FEB 15, 2015
Roses are red, violets are blue–and dozens of them, arrayed in pretty bouquets, are rushed out of the little flower shop on Kofo Abayomi Street in Lagos, Nigeria. Some customers carry out their honey’s floral present themselves. Lazier lovers opt for delivery, and a little white van idles in the street, its interior abloom. A policeman eventually arrives to direct traffic. “Go, go!” he shouts. “Go now!” The van peels away.
Lagos, the largest city in Africa’s most populous country, has fallen for Valentine’s Day with the passion of youthful romance. Its strong feeling for the occasion separates it from other places with a solid conservative core; India, for one, has heaped hate on the holiday for at least the past decade. Lagosian adoration of Valentine’s is emblematic of the entire nation’s desire to Westernize and modernize–sentimental trinkets of romance and all–even at a time when a wide swath of the country is under attack by the (strongly) anti-West insurgents Boko Haram.
Unlike in America, where V-Day is largely left to personal preference–to celebrate or to ignore completely–there is no escaping Lagos’ steamy embrace of the holiday. The first thing someone says in the morning? “Happy Valentine’s,” coos the hotel restaurant’s hostess as she guides me to a breakfast table. Lagosians wish a Happy Valentine’s the way Americans proclaim Merry Christmas or Happy New Year. Over and over again, to everyone.
“Happy Valentine’s,” the soldier says.
I’ve been past the flower shop on Kofo Abayomi and visited Mega Plaza shopping mall, a block or so from my hotel. It’s hot, a real-feel temperature of 100 plus. The streets have no sidewalks, and the ubiquitous road-side vendors make it a tighter squeeze for the pedestrians picking their way through traffic. Garbage fills the street, too. Barbed wire hangs from dirty concrete walls.
And now returning to my hotel, I pass the soldiers stationed at its gate. “Happy Valentine’s,” says the solider, a little man in his early 20s wearing a black uniform. I manage a faint smile, still unaccustomed to Lagos’ enthusiasm for the expression. “Do you have a valentine for tonight?” he asks, following me up the hotel’s driveway. Turns out, Cupid in Lagos wields not a bow but a machine gun.
None of it, I learn, should’ve come as a surprise. Valentine’s famously worsens the perma-snarl of Lagosian traffic, explains Akintunde Akinleye, a local photographer working with me. If the holiday falls during the week, roads stay impassable until 1 a.m. This year the presidential election imperiled the festivities. “When they wanted to have the election on Valentine’s Day,” says Akinleye, “everyone was like, Why then? Why that day?” The election was forecast to bring unease throughout the country. As it happens, lovers lucked out; the vote was postponed until next month. “People were happy,” Akinleye says.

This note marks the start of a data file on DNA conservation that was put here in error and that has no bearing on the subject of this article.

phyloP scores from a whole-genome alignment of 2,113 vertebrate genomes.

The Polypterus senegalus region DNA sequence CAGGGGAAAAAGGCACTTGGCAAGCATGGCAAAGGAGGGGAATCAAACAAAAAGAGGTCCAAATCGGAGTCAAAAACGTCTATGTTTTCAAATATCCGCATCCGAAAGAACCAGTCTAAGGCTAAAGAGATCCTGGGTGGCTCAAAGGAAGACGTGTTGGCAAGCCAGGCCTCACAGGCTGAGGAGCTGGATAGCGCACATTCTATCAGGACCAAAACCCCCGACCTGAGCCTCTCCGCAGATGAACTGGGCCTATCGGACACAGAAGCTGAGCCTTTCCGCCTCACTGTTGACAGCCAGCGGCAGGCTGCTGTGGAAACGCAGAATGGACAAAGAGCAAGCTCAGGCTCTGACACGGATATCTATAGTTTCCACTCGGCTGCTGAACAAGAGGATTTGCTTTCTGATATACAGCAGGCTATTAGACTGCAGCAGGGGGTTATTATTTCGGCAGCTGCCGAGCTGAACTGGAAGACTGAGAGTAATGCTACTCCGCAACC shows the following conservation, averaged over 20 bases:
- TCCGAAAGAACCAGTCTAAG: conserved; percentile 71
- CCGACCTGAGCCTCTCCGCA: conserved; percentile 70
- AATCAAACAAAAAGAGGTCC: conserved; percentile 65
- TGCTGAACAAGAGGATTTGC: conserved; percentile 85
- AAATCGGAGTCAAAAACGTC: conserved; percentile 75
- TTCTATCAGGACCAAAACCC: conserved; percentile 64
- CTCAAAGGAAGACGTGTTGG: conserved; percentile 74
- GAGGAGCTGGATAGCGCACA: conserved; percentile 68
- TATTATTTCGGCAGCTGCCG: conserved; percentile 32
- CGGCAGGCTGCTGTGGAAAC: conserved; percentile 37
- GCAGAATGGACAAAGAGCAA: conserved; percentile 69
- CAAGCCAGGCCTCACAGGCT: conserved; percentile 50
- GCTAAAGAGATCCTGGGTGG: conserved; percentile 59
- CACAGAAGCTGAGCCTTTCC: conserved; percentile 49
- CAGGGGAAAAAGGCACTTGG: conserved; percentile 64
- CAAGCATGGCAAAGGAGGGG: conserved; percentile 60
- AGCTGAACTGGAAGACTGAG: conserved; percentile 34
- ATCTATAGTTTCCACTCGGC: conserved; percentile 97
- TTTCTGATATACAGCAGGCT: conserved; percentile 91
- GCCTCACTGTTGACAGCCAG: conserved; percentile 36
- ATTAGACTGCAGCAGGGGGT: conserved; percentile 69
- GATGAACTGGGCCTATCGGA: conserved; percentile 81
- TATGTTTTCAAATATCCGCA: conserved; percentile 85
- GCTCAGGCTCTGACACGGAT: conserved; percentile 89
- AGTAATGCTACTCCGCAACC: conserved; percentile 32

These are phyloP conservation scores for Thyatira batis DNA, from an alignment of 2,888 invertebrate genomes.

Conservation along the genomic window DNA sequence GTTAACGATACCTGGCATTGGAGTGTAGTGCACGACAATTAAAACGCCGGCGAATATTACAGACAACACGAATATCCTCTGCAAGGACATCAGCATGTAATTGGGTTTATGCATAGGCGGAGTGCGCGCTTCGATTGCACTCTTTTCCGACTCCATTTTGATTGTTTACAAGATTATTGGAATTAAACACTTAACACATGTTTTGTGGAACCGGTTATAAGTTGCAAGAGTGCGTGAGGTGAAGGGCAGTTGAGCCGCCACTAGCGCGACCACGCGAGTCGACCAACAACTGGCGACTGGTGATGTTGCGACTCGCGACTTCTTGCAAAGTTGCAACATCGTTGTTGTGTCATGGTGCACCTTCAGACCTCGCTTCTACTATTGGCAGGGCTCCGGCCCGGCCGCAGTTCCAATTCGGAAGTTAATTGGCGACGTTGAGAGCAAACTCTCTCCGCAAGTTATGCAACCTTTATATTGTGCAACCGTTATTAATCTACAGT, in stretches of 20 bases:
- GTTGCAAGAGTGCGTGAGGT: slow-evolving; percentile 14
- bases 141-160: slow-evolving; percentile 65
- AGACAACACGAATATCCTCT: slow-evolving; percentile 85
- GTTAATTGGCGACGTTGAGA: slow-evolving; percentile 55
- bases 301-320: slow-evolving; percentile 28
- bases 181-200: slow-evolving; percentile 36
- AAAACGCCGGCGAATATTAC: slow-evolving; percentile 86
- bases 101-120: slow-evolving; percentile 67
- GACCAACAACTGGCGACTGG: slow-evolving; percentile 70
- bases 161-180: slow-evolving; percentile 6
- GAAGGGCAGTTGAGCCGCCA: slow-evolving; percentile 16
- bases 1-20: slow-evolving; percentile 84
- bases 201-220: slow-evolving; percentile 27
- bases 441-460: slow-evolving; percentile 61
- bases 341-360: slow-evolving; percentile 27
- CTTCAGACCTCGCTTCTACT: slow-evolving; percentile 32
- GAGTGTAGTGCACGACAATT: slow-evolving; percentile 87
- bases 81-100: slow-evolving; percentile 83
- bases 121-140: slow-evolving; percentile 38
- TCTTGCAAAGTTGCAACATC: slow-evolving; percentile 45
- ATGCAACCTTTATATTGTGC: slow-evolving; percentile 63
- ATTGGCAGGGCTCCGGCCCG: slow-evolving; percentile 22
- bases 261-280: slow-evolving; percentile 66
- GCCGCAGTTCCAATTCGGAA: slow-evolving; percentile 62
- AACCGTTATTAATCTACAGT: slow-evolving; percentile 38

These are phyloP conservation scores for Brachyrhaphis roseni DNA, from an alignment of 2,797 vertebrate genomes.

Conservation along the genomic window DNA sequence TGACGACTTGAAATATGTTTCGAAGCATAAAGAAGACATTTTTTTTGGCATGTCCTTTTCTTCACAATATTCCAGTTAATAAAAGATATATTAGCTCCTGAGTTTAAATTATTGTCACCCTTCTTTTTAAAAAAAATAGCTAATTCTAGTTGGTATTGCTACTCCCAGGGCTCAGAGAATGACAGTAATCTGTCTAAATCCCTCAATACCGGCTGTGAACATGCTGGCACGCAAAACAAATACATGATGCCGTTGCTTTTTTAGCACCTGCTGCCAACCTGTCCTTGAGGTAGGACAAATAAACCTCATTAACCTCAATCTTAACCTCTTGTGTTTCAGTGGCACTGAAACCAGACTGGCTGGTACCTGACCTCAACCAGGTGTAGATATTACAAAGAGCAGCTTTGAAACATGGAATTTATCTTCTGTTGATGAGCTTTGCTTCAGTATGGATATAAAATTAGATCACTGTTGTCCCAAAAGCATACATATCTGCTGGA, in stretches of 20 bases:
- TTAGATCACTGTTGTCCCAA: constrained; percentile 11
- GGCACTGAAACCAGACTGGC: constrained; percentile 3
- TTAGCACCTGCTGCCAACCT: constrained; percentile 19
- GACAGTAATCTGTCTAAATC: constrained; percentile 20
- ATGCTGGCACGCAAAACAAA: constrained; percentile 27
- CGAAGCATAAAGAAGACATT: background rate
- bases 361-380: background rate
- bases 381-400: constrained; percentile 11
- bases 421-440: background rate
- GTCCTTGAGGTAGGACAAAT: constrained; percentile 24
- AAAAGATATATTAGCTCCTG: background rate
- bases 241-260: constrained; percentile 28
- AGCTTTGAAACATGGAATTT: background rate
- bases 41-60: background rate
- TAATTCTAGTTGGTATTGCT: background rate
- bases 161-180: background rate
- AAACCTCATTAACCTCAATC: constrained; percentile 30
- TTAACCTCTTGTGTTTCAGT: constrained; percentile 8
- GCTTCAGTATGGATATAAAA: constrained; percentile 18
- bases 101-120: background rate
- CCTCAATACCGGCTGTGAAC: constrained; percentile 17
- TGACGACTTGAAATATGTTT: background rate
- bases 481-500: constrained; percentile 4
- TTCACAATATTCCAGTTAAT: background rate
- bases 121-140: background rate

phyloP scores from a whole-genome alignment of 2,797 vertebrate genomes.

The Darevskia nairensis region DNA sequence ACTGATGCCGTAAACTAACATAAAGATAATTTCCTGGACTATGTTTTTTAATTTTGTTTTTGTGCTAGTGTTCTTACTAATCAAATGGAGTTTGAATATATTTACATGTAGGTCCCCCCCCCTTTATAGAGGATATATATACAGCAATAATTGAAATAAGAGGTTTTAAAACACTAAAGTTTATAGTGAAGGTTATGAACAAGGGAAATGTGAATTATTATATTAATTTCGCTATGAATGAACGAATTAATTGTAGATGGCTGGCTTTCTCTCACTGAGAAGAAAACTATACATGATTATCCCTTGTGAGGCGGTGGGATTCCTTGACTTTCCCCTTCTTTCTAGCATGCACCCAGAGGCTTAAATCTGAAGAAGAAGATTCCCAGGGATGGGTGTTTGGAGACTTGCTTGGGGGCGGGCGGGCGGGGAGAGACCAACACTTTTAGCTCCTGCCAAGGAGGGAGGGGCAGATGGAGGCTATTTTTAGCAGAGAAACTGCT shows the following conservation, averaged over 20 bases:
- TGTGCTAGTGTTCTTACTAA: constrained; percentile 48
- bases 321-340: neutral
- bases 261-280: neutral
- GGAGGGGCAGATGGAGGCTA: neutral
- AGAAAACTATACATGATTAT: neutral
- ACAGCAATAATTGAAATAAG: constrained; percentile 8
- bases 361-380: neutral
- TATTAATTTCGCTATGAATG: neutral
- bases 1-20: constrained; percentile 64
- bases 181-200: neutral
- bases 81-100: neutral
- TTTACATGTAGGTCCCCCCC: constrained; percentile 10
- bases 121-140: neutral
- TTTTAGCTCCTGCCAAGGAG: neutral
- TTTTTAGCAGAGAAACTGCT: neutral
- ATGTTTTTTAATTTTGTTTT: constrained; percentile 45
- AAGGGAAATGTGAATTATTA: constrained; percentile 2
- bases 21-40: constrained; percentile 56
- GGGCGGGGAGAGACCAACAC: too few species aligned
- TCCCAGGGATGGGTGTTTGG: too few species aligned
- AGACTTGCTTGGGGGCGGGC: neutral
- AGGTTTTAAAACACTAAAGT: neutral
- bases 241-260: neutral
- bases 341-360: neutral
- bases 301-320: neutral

Courtship’s costs vary throughout the city. At the local Sheraton, the $250 Valentine’s deal include a room, two meals and sauna access. The Federal Palace resort offers suites at $299 a night, roughly a third off of the usual price. My hotel, the Intercontinental , has a slew of specials. Its Soul Lounge bar advertises a single red rose and a bottle of Moët & Chandon (rosé, of course) for $100; it also provides a photo booth for capturing the enchanted evening, forever. The hotel Chinese restaurant, Soho, prices its four-course meal at $75 per couple; the Italian place, Milano, is a bit more, $100 a pair. Downstairs, in the lobby restaurant, dinner costs roughly $50. The entertainment there: a young man, in crisp white shirt and black waistcoat, playing a saxophone.
I can hear him as I walk out of the elevator. He serenades a packed restaurant. Couples crowd all three restaurants. Milano appears the least full.
“Just one,” I say, entering the restaurant.
The young woman coming toward me frowns. “You don’t have a reservation?” No. “But where is your valentine?” she asks. She disappears to see if there’s a place for me, somewhere. “I found one,” she says. Indeed, she has–at a table squashed between sets of sweethearts. I politely decline, fearing any apparent lonesomeness will only prompt more V-Day wishes from strangers. Dinner, that night, is room service.
On the following morning, as I’m leaving the hotel, I spot the same hostess who commenced my experience with Lagosian Valentine’s. The lobby restaurant still has roses on every table; little bits of petals have been crushed onto the floor. I express my surprise to her about the holiday’s prevalence and perseverance in Nigeria. She giggles. “But who,” she asks, “doesn’t like love?”